Woman holding her head from ringing in the ears and looking depressed.

Tinnitus, as with many chronic conditions, has a mental health component to it. Dealing with the symptoms isn’t the only obstacle. It’s finding the inner strength and resilience to do it regularly without knowing whether they will ever go away once and for all. Unfortunately, for some, tinnitus can cause depression.

According to a study conducted by the Stockholm Public Health Cohort (SPHC) and published in the Journal of the American Medical Association, chronic tinnitus has been connected to an increase in suicide cases, especially among women.

Tinnitus And Suicide, What’s The Connection?

Researchers at the SPHC questioned about 70,000 people to establish the link between suicide and tinnitus (Accurate, reliable results require large sample sizes).

Here are some of the results:

  • 22.5% of the respondents reported experiencing tinnitus.
  • Suicide attempts occurred with 9% of women with severe tinnitus.
  • 5.5% of men with severe tinnitus had attempted suicide.
  • Just 2.1% of respondents reported that their tinnitus had been diagnosed by a hearing specialist.

It’s clear that women with tinnitus have a higher instance of suicide and researchers are trying to raise awareness for them. These findings also suggest that a significant portion of people suffering from tinnitus don’t get a diagnosis or get professional assistance. Not only are there therapies for tinnitus, lots of individuals experience relief by using hearing aids.

Are These Findings Universal?

This research must be replicated in other parts of the world, with different sized populations, and ruling out other variables before we can make any broad generalizations. That said, we shouldn’t ignore the concern in the meantime.

What Does This Research Mean?

The study was inconclusive about why women had an increased suicide rate than men but that was certainly the result. There are various reasons why this might be but the data doesn’t identify any one reason why this might be.

Here are a few things to pay attention to:

Some Tinnitus is Not “Severe”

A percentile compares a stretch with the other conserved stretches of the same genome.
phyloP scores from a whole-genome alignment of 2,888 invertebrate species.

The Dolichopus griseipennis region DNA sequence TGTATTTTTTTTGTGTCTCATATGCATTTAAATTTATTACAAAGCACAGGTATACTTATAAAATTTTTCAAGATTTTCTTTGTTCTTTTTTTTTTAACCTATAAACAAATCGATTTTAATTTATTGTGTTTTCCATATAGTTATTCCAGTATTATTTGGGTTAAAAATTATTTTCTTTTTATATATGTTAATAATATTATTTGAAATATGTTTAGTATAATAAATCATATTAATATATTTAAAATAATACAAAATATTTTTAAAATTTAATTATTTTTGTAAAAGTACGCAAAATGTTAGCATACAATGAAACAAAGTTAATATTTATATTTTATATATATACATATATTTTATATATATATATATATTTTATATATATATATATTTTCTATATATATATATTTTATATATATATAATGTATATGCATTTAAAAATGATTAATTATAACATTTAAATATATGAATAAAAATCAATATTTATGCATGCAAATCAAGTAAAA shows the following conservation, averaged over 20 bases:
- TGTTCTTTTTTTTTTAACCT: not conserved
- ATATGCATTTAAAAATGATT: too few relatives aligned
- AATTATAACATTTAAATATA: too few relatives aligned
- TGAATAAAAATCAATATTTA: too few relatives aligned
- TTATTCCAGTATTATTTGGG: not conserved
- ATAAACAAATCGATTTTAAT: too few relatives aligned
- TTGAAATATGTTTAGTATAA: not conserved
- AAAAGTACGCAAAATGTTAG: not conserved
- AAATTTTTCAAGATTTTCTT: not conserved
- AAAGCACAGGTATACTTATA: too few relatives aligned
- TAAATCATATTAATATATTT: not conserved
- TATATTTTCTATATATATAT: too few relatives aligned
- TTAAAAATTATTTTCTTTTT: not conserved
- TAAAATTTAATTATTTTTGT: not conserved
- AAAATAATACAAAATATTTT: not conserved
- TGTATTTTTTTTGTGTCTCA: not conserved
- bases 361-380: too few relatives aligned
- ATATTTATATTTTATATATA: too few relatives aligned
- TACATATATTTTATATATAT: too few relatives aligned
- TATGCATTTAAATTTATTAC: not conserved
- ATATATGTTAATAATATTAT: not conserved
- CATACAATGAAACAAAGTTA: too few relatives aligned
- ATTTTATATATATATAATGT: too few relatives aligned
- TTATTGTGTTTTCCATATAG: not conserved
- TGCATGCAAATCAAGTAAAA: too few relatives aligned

First off, the vast majority of people who have experienced tinnitus don’t have “severe” tinnitus. Moderate instances also present their own challenges, of course. But the statistical connection between suicide and women with tinnitus was most pronounced (and, thus, denotes the biggest risk) with those who described their tinnitus as severe.

Low Numbers of Respondents Were Diagnosed

Most of the participants in this research who reported moderate to severe symptoms didn’t get diagnosed and that is possibly the next most surprising conclusion.

This is, possibly, the most important area of opportunity and one of the best ways to reduce suicide or other health concerns simultaneously. That’s because treatment for tinnitus can present many overall benefits:

  • People who are treated for tinnitus can learn to better manage their symptoms.
  • Hearing loss can be treated and tinnitus is frequently a warning sign.
  • Some treatments also help with depression.

Tinnitus And Hearing Impairment

Up to 90% of individuals who experience tinnitus also have hearing impairment according to some studies and managing hearing loss by using hearing aids can help decrease tinnitus symptoms. Some hearing aids, in fact, actually come with features that address the symptoms of tinnitus. To discover if hearing aids can help you, schedule an appointment.

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The site information is for educational and informational purposes only and does not constitute medical advice. To receive personalized advice or treatment, schedule an appointment.
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